2021 in review: all the headlines and chaos
With 2021 in the rearview mirror, The Blackwell Journal-Tribune is reviewing a wild year of headlines, including new businesses opening in Blackwell, vaccination pods coming to town, a chaotic election taking place, the mayor facing felony charges and so much more.
January 2021 started with Kay County’s COVID-19 numbers climbing and a freezing January snowstorm. January was also the first City Council meeting where former City Manager Janet Smith and the previous Council began a months-long battle with the Blackwell Tourism Board.
City administrators sought a tighter set of rules and regulations for the board, while board members took offense to the proposals.
The month ended with Blackwell Fire Department receiving a new ambulance.
Four individuals running for the Ward 3 seat on the City Council – Phillip Logan, Josh Gillman, Diane Spry and Robert Husted – outlined their hopes for the city, if elected.
In February, the City of Blackwell and the Kay County Health Department began the first of several vaccination events, called vaccination “pods,” in the Event Center at the Blackwell Fairgrounds. Livestock showing season also began for area students. COVID-19 numbers kept climbing before Blackwell was hit with yet another snow storm – just in time for Valentine’s Day.
The blizzard came with record-low temperatures and record-high snowfall. Blackwell’s first responders didn’t let that stop them, though, as they worked with Wheatheart Nutrition volunteers to deliver meals to those who were stuck at home.
At the same time, city crews battled several major water line breaks throughout the city. Those breaks worsened the freezing days of February, leaving some residents without hot water. Robert Husted won the City Council seat in the runoff election, beating his competitors with landslide numbers.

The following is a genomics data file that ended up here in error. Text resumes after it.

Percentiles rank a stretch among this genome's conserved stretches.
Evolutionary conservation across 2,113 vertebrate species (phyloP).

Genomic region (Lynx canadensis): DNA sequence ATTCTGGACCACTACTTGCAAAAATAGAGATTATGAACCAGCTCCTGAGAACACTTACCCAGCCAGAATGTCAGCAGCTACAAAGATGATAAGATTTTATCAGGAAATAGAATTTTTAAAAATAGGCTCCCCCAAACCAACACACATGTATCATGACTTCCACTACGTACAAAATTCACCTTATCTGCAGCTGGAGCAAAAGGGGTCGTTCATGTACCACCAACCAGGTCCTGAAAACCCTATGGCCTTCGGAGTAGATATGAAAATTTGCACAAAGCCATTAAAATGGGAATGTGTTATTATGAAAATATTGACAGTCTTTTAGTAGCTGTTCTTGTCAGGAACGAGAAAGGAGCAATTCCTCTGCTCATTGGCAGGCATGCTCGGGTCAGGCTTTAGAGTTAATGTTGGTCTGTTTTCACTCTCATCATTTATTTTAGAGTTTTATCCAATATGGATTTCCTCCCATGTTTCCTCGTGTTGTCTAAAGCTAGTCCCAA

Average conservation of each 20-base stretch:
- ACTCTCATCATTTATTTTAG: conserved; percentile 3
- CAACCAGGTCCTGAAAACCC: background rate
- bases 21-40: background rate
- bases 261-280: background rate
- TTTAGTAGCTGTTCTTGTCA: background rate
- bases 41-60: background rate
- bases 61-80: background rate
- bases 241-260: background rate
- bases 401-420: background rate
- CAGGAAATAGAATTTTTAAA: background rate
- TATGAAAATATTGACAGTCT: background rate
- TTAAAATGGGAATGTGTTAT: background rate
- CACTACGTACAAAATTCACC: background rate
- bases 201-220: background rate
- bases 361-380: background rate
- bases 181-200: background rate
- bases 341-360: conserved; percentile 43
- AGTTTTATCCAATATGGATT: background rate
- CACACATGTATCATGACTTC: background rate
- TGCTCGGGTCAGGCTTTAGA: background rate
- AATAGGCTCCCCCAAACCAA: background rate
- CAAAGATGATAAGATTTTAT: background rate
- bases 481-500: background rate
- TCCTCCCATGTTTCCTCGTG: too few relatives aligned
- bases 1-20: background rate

In March, Blackwell’s FFA and 4-H students received top honors at the annual awards banquet. Meanwhile, at City Hall, the battle between the tourism board and the City Council continued with packed, tense meetings over a proposed contract between the two entities.
The race for the mayoral seat opened up and became a “Battle of the Greens” as T.J. Greenfield and Julie Green threw their respective hats into the ring. Across the state, vaccination numbers were climbing, while hospitalizations and cases were declining.
In April, the Blackwell Veterans of Foreign Wars Women’s Auxiliary began a fundraising campaign for a new Doolin Avenue flagpole with help from the Blackwell Fire Department. Thanks to a few bake-sales and donations, the organization was able to put a significant dent in its $10,000 goal through the rest of the year.
But before there were May flowers, there were definitely April showers.
April saw the long-awaited mayoral election and Ward 4 City Council race head to the polls. T.J. Greenfield won over Julie Green. In Ward 4, Chad Shepherd overcame incumbent Steve Marquardt. In the midst of the changing of the guard, the council moved to terminate City Manager Janet Smith.
Jerry Wieland, the City of Blackwell’s fire marshal and code enforcement officer, was named the interim city manager and soon became the city manager.
April closed with the first “real” high school prom since the pandemic began, the Barn Quilt and Geocache trails welcoming several new visitors, the City of Blackwell’s sales tax revenue seeing an 8% boost, and the Blackwell 4-H livestock judging teams being named state champions at the Oklahoma Livestock Judging Competition.
In May, Blackwell welcomed new Blackwell Maroons head football coach Brent Parker and celebrated the Blackwell Public Library’s 100th birthday. That month, the local Fraternal Order of Police chapter conducted its annual Father-Daughter Dance, and the Top of Oklahoma Museum hosted its annual bean feed.
The month closed with Blackwell High School’s graduation ceremony as well as the anniversary of the 1955 tornado.